Sunday, 20 July 2014

It's a Real Challenge

One of the things mentioned often when telling people how to manage retirement and getting older is to keep your mind active. Challenge your brain, they say. Don’t become mental couch potato. Just because you are no longer working doesn’t mean your mind goes on a permanent holiday.
what I'm learning now - how to knit using
double pointed needles

In fact, they (the people who think they know) say that it is just as important to keep your brain active as it is to keep your body active. It is a good way to keep you both interested in life and an interesting person, and at the same time stave off depression and dementia. Check out this BrainyApp from Alzheimer’s Australia.

There are many different lists of things to do to keep the brain active, but some items are on ALL those lists:
  • Learn a language
  • Exercise
  • Learn a musical instrument
  • Do crosswords, or other such brain games
  • Be creative

Well, not trying to be negative (actually, thinking positive is another item that is on many lists), but for some people, these just aren’t going to happen. Maybe these are just excuses, but this is my story.

the Serbian textbooks and notepad,
along with books about other things
(creative things) on the To Learn list
I had all good intentions of learning a language. I enjoy words, discovering the stories about words, and learning how other languages work, so it seemed a good idea. But which language to learn? English is coming pretty easily to me these days,so not that language, although sometimes I just can’t find the word I really want to use. I studied German for my HSC so try something different. I had a brief flirtation with Spanish when I had a holiday in Mexico, so again, I wanted something different. I know! Go for something where not only the words are foreign, but so is the script, to make it even more of a challenge for me – Serbian!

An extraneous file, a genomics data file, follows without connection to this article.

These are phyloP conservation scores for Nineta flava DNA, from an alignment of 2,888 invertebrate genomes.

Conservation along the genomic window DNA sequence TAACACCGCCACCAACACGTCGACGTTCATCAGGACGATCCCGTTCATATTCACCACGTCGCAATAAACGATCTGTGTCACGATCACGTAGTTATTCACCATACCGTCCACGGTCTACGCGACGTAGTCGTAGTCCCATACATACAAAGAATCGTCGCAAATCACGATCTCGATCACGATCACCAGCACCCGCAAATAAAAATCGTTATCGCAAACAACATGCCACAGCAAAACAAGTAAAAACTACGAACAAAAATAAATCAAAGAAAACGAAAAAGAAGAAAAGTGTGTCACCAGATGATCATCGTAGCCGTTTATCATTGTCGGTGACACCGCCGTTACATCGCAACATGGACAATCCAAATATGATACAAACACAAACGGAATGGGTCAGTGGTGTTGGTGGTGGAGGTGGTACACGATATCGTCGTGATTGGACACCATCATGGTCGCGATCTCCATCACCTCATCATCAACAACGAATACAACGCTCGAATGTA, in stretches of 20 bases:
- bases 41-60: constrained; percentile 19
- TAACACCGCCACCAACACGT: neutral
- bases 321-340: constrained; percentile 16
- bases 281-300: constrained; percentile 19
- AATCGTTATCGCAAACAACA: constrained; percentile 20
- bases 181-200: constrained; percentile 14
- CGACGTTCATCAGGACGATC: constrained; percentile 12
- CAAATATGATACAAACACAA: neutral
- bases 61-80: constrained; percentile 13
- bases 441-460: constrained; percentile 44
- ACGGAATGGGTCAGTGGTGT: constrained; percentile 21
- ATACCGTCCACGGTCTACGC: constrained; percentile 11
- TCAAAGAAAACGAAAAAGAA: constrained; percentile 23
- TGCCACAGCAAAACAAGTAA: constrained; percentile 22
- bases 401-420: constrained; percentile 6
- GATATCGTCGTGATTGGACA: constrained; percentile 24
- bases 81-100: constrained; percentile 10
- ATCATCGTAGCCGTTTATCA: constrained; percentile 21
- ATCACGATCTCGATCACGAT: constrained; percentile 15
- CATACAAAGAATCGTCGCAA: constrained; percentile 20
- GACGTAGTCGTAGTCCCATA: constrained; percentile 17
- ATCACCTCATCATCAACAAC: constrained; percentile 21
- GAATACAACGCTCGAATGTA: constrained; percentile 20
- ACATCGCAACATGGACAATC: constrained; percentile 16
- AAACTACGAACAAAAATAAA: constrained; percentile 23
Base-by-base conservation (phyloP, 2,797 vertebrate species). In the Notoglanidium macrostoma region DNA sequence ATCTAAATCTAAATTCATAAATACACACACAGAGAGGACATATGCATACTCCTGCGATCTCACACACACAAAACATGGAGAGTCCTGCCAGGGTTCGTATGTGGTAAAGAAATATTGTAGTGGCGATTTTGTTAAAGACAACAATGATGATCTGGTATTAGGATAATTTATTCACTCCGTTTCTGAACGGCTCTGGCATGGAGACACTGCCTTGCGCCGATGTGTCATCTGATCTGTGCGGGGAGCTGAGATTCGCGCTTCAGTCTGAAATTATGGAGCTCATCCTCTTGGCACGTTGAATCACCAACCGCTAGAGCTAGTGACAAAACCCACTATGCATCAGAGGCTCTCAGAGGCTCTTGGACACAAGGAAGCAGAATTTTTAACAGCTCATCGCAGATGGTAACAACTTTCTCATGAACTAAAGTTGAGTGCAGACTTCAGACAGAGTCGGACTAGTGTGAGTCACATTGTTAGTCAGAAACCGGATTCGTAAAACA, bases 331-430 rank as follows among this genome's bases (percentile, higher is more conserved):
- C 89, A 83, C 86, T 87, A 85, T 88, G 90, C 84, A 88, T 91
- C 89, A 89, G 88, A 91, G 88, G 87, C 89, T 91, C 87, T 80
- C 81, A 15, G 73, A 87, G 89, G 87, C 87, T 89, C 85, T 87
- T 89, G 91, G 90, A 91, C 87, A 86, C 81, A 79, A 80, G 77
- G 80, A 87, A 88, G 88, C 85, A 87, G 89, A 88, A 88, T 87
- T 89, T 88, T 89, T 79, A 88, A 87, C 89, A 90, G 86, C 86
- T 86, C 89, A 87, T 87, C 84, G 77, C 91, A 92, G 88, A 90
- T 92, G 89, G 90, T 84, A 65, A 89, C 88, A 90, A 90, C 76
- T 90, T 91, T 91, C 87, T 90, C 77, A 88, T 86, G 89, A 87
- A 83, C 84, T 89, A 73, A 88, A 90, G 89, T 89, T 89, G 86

I found an online resource where I could progress through structured lessons, and hear the words being spoken. I got some books to help. I even knew a person who spoke Serbian fluently. I set myself a goal of learning at least one new verb (fully conjugated) each week. I made heaps of notes in my notepad (the paper kind). I took my notepad with me everywhere, and got some strange looks as I was practising words on the train. All good so far.

But it just wasn’t sticking in my brain. Gradually I did less and less, until eventually I stopped altogether. It just wasn’t going to happen for me. My excuses:
  • I didn’t have enough opportunities to practise with other, real, people
  • I chose a language that had too many new things to learn (words and script)
  • I chose a language that isn’t very common in Australia, and particularly in regional Australia
  • Whilst I enjoyed learning a new language, I didn’t enjoy it ENOUGH – well not enough for me to try to overcome the problems I was having and make it a priority

These days, the words that have stuck are the ones you would expect – hello, please, and cheers!

the exercise bike is a bit dusty
the victim - testing the glove for size -
double pointed needles have NOT beaten me!
Maybe I will get back to it and increase my vocabulary a bit more, and at least re-learn to count. Then I will be able to work my brain and my body when I’m counting repetitions during my exercise. Yep, there’s a story there too – stay tuned!
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